Adrian Bruce – Fairlight & Roland technology

Adrian Bruce is a Musical Cartoonist, for the longest time he was involved in the development of the Fairlight CMI series III and is currently employed by Roland Corporation, Japan.

Adrian has his own website and you can visit his facebook page.

About the Fairlight CMI series III, Adrian writes: “The CMI Series II was a further development of Fairlight Instruments Pty. Ltd. original sampler and music production system. Working for Peter Vogel and Kim Ryrie, and with Quentin Goldfinch, we replaced the Graphics, Floppy disk Controller and Channel Cards. Main difference was the original sound cards used a switched resistor filter that’s clocking rate changed with sound pitch and sometimes produced what we called B Flat birdies. The other cards were replaced to use double density disks, and make graphics 1 card instead of 3 and remove any trim pots (and nasty LS123s and LS121s!). There were a few things developed that never went on sale. A Hard disk system, rack mounted CMI (above), companding noise reduction and non- music related such as single board 6809 based office machine workstation.The series IIX replaced the CPUs (from dual 6800 to dual 6809), put in a bigger system memory card (mostly Quentin), and changed the system software as well (by a new software team of three). All this to move to Microware’s OS9. MIDI was added along the way too, ( mostly by Peter Farleigh and Martin Willis). Core software development at that time was Andrew Canon, Steve Steintz and Michael Carlos. It was a very small team, and we got to meet some interesting people, like Peter Gabriel….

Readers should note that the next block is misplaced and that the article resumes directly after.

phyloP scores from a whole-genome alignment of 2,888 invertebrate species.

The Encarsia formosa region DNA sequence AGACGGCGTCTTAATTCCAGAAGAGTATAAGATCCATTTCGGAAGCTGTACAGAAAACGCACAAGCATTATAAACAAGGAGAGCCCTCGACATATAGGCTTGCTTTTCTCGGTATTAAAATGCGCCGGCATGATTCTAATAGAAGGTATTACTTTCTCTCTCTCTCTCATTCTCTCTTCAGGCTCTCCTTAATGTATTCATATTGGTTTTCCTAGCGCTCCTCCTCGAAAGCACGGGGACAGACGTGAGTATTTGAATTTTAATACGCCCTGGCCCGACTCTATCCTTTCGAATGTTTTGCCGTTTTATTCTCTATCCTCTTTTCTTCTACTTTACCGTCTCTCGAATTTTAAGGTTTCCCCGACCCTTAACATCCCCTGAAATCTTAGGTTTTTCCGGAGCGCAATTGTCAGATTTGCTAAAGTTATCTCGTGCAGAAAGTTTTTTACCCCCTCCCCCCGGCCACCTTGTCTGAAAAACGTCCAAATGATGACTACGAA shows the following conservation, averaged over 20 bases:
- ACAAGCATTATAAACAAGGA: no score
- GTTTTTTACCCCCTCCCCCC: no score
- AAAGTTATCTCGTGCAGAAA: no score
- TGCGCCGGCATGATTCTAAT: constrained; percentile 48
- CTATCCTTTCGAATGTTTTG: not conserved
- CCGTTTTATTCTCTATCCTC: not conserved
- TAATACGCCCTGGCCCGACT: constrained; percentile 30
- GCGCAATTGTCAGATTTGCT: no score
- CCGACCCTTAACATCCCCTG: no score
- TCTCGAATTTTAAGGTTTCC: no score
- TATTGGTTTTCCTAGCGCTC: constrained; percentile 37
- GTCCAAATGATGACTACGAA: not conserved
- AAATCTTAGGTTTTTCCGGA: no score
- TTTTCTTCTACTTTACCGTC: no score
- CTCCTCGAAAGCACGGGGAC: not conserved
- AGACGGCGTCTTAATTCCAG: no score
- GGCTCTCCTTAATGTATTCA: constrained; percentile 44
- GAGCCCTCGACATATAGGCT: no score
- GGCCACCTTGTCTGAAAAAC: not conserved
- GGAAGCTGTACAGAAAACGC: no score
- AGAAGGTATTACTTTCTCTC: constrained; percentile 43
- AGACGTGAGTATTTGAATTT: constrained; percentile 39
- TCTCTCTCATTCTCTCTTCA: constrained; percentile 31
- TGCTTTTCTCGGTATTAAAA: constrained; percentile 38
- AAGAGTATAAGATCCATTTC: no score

I was the system architect and lead designer of the electronics in this system. Did the original schematics of all the new boards. Digital, analog systems and the motherboard. The CMI Series III kept the original disk and graphics, than totally changed the sound generating system to a shared memory architecture. Added a 68000, eight 6809s, tons of memory, 16 bit stereo sampling and 16 bit, 16 channel output. A huge multiprocessor system, that still had to have a lot done in discrete hardware. That was 24 or so 8×8 inch PCBs in the front 19″ wide eurorack card cage.

A lot of thoughts and concepts by Adrian Bruce are explained in the following recent interview: